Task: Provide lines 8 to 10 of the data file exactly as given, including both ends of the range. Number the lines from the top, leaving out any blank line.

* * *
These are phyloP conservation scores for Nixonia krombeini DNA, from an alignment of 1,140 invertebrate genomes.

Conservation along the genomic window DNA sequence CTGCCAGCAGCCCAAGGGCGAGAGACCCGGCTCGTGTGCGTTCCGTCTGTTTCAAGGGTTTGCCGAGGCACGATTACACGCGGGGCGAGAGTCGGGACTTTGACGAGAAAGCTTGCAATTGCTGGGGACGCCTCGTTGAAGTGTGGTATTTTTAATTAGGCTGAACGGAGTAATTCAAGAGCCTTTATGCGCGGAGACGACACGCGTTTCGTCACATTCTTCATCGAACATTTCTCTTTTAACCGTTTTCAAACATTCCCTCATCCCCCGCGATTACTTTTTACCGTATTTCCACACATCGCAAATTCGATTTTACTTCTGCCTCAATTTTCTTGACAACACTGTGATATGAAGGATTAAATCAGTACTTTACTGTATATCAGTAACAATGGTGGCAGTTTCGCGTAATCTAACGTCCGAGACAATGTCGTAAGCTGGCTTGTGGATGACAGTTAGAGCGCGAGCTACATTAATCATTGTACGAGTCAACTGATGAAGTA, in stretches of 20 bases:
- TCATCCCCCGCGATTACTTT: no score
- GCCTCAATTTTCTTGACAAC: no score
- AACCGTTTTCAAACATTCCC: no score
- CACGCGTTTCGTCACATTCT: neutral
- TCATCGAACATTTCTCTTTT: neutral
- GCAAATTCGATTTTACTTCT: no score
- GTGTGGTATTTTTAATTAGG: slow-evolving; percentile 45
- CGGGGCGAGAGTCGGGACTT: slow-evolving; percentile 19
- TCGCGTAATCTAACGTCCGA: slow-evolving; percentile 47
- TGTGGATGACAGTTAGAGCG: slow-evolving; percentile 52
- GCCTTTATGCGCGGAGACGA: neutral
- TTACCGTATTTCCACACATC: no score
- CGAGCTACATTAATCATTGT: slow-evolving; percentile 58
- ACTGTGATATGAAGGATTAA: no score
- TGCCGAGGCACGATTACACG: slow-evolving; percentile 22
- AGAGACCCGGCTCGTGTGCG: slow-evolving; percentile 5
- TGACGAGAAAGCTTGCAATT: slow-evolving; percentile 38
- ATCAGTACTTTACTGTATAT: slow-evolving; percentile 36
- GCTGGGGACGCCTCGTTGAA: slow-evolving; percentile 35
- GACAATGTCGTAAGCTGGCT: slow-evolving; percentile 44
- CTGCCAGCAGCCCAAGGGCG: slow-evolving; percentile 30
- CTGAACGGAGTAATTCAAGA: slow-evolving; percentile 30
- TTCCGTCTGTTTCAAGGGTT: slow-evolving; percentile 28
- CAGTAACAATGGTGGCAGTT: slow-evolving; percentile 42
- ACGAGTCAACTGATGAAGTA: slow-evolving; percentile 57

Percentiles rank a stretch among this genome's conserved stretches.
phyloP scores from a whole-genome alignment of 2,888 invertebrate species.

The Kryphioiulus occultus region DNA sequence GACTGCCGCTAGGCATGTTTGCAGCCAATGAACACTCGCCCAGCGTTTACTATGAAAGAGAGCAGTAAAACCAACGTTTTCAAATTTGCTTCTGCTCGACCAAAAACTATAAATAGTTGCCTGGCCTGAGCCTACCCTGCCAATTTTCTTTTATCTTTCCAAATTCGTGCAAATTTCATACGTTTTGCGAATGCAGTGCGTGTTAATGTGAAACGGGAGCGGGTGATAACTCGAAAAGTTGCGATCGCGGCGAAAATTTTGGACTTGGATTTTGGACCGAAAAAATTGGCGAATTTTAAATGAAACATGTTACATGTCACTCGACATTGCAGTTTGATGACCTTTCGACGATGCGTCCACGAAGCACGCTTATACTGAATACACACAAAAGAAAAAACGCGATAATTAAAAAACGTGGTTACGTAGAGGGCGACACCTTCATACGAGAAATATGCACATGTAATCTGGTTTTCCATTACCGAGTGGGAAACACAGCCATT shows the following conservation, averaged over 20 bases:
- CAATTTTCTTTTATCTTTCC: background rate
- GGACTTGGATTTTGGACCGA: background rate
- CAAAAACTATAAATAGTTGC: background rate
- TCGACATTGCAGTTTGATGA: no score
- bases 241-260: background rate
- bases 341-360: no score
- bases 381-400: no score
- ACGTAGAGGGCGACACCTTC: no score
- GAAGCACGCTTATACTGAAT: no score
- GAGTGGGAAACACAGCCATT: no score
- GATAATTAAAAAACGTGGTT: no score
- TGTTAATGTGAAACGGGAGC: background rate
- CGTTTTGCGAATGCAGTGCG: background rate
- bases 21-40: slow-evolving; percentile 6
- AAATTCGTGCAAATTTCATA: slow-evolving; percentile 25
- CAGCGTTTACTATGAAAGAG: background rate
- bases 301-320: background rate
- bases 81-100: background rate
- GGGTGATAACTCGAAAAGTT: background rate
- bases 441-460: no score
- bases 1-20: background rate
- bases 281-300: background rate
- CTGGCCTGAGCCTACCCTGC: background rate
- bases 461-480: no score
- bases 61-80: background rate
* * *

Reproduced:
- GCAAATTCGATTTTACTTCT: no score
- GTGTGGTATTTTTAATTAGG: slow-evolving; percentile 45
- CGGGGCGAGAGTCGGGACTT: slow-evolving; percentile 19